Featured Research

from universities, journals, and other organizations

Leukemia-causing Cells Found

Date:
January 24, 2008
Source:
University of Oxford
Summary:
Scientists have discovered the cancer 'stem cells' that cause acute lymphoblastic leukaemia, the most common form of childhood cancer. The breakthrough came through studying four-year-old identical twins Olivia, who has leukaemia, and Isabella, who is healthy. They found that both twins had abnormal 'pre-leukaemia' stem cells in their blood that can either lie dormant in the bone marrow or develop into full-blown leukaemia stem cells. The results were then confirmed with experiments using human cord blood cells.

Identical twins Olivia and Isabella provided crucial evidence about cancer 'stem cells'.
Credit: Image courtesy of University of Oxford

Scientists have discovered the cancer ‘stem cells’ that cause acute lymphoblastic leukaemia, the most common form of childhood cancer. A report of the research, which was led by Oxford University scientists, has been published in the journal Science.

The breakthrough came through studying four-year-old identical twins Olivia, who has leukaemia, and Isabella, who is healthy. They found that both twins had abnormal ‘pre-leukaemia’ stem cells in their blood that can either lie dormant in the bone marrow or develop into full-blown leukaemia stem cells. The results were then confirmed with experiments using human cord blood cells.

‘This research means that we can now test whether the treatment of acute lymphoblastic leukaemia in children can be correlated with either the disappearance or persistence of the leukaemia stem cell,’ said Professor Tariq Enver of the MRC Molecular Haematology Unit at Oxford University, who led the research. ‘Our next goal is to target both the pre-leukaemic stem cell and the cancer stem cell itself with new or existing drugs to cure leukaemia while avoiding the debilitating and often harmful side effects of current treatments.’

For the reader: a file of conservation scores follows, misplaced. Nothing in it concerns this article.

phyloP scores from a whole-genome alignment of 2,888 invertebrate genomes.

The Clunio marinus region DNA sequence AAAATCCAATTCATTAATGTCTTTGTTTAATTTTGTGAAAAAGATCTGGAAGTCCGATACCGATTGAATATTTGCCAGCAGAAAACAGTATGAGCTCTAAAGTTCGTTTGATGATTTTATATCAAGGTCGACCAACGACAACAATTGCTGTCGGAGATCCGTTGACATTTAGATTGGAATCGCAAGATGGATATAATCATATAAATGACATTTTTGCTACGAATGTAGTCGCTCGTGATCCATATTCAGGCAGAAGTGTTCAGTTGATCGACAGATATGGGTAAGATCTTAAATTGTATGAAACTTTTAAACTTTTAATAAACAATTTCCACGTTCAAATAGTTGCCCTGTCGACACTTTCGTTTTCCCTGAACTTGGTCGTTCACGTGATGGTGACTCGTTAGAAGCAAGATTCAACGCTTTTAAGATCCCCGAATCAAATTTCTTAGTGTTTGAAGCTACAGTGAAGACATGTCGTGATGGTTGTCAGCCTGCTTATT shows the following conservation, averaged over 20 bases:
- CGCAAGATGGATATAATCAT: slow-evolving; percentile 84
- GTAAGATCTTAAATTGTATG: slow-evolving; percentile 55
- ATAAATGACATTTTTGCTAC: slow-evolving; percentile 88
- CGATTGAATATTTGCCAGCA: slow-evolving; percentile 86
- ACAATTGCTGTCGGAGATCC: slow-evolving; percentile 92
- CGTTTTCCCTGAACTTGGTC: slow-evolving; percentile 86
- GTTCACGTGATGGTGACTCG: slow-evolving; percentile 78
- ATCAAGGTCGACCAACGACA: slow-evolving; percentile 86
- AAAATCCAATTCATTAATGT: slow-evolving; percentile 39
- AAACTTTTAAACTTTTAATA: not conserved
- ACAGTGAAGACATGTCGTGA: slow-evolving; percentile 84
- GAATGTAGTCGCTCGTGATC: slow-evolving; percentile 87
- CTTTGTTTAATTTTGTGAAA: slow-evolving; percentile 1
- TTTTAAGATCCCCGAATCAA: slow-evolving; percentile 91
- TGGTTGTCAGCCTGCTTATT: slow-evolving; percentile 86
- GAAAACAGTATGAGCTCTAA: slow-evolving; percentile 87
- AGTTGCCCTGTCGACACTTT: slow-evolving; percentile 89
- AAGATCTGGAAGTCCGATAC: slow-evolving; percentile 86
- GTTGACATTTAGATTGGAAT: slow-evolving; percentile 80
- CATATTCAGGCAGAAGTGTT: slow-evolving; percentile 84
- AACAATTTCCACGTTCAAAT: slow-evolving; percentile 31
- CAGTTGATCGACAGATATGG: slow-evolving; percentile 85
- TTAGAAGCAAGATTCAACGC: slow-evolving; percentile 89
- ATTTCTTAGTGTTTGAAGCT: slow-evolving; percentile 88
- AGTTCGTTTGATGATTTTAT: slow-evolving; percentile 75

The importance of avoiding such side effects is all too clear in Olivia’s case: she became blind in one eye as a result of an infection her body was unable to fight due to chemotherapy treatment.

Scientists have tracked the pre-cancerous stem cells back to an abnormal fusion of two genes that can occur during the mother’s pregnancy. This fusion creates a hybrid protein ‘TEL-AML1’; a genetic mistake that can set in motion a series of events that cause the cells to become leukaemic. The authors confirmed their findings in the twins by putting the TEL-AML1 gene into human cord blood cells, which were then transplanted into mice lacking an immune system. They discovered that the pre-leukaemic stem cells found in both twins also became established in the bone marrow of mice and confirmed a direct link between the specific genetic malfunction and leukaemia.

The research was funded by Leukaemia Research and the Medical Research Council and involved scientists from the Institute of Cancer Research and Great Ormond Street Hospital.


Story Source:

The above story is based on materials provided by University of Oxford. Note: Materials may be edited for content and length.


Cite This Page:

University of Oxford. "Leukemia-causing Cells Found." ScienceDaily. ScienceDaily, 24 January 2008. <www.sciencedaily.com/releases/2008/01/080123112050.htm>.